oerprimarySo, it is much less clear upon further review that this is a terribly encouraging CPI figure. It is running behind my expectations for the pace of the acceleration, but it is clearly meeting my expectations for what should be driving inflation higher. As I say above, econometric lags are hard – they are tendencies only, and in this case the lags have been slightly longer, or the acceleration somewhat muted, from what would typically have been expected from the behavior of home prices. Some of that may be from the “investors producing too many rental units” effect, or it might simply be chance. In any event, the ultimate picture hasn’t changed. Core inflation will continue to rise for some time, and will be well above 2% and probably 3% before the Fed’s actions have any meaningful effect on slowing the increase.

  1. HP Bunker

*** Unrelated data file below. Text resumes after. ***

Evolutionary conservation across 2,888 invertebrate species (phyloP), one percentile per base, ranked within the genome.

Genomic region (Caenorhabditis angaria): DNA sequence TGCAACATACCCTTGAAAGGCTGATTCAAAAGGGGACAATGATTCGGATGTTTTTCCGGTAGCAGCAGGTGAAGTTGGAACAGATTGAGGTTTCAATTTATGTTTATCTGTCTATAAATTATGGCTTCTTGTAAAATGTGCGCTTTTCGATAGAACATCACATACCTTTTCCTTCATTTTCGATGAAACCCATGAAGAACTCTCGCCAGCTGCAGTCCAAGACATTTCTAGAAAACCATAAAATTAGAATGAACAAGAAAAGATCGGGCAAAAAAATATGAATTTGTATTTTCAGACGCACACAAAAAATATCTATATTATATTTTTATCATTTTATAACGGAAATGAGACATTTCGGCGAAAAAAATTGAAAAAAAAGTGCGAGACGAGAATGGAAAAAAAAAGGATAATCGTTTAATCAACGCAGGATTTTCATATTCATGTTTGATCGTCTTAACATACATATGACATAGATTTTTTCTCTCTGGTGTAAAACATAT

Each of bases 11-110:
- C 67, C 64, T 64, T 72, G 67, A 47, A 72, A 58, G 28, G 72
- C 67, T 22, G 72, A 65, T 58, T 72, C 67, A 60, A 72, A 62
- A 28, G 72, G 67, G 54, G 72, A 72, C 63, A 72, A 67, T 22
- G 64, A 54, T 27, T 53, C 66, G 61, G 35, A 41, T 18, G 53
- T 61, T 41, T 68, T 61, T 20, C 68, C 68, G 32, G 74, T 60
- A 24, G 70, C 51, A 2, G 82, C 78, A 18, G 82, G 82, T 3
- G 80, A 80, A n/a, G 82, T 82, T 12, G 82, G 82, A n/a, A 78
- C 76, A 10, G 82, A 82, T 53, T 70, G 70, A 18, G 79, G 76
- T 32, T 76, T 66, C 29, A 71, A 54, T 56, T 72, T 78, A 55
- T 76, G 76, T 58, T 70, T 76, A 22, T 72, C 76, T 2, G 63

September 18, 2013 at 3:15 pm

    Hi Mike, I have what should be a fairly straightforward TIPS question: How should one interpret the metric “SEC yield” as it relates to TIPS (given that the nominal value of principal at maturity is uncertain)?

    • September 18, 2013 at 6:55 pm

      Hmmm, might not be a straightforward question. What is “SEC yield?”

  2. eric
    September 18, 2013 at 7:20 pm

    SEC yield is the rate of interest paid on the securities held by a fund over the last 30 days minus fees…anualized. The SEC has no official guidance on TIPS. So, some tips funds include the CPI increase in the “sec yield” and some dont.

  3. HP Bunker
    September 18, 2013 at 7:26 pm